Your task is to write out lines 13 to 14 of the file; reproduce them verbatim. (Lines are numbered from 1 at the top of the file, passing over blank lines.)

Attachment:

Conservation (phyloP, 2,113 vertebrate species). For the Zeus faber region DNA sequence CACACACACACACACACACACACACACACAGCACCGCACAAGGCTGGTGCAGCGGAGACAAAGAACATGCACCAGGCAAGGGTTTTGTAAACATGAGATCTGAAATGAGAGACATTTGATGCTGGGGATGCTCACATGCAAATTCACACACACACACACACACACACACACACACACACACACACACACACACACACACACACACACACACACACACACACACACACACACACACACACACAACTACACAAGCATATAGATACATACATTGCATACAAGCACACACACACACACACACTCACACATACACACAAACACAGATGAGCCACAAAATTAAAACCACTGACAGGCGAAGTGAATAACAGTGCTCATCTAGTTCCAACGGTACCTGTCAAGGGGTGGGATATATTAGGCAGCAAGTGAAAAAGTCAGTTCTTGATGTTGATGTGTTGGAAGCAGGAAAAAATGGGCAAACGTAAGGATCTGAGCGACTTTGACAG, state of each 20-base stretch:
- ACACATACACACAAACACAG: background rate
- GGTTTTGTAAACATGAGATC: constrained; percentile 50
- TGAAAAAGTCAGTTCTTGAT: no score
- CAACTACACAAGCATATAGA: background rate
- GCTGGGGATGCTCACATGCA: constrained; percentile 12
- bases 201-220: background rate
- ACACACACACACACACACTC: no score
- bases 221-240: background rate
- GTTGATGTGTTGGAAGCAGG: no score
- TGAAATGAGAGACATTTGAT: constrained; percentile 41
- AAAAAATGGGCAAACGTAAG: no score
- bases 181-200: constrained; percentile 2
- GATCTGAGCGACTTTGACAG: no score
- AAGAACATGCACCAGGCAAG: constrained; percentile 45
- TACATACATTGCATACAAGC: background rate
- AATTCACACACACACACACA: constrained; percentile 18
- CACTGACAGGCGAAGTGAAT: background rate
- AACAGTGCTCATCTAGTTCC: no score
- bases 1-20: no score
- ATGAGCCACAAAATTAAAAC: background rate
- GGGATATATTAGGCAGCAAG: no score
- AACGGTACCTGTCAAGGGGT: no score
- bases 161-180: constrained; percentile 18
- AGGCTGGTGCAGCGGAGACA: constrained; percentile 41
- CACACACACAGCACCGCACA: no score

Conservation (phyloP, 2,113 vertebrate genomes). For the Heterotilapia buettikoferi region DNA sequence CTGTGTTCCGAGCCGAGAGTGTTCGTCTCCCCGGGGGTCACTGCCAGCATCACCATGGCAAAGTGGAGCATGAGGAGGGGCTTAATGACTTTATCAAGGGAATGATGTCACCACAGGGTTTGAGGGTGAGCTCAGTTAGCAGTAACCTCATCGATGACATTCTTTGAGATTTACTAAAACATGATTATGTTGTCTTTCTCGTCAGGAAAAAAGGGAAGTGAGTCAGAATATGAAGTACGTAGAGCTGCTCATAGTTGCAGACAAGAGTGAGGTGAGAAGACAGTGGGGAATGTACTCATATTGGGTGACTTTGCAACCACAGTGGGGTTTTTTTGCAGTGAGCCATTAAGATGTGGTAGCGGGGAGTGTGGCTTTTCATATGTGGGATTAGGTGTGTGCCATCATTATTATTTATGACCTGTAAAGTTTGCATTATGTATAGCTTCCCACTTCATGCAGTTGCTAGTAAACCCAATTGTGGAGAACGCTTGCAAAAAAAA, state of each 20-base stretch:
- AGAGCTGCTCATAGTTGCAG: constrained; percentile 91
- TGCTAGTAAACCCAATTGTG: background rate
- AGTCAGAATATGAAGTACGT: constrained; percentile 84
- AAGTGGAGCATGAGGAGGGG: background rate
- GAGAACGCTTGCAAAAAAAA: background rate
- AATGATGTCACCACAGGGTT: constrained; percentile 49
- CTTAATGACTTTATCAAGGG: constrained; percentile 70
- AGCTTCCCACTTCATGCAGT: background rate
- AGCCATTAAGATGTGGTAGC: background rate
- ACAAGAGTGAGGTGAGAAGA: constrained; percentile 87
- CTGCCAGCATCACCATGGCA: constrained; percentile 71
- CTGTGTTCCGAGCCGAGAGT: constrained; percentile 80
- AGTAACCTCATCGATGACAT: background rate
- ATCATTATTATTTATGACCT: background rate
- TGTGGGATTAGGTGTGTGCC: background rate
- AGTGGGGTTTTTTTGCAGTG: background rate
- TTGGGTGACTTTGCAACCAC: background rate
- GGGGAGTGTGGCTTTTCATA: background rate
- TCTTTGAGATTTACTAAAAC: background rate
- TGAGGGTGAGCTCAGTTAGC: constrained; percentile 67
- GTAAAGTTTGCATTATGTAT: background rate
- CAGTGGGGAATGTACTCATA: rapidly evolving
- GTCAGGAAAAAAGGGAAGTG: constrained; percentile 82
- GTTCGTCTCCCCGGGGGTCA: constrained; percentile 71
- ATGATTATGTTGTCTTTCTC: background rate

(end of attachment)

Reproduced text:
- bases 181-200: constrained; percentile 2
- GATCTGAGCGACTTTGACAG: no score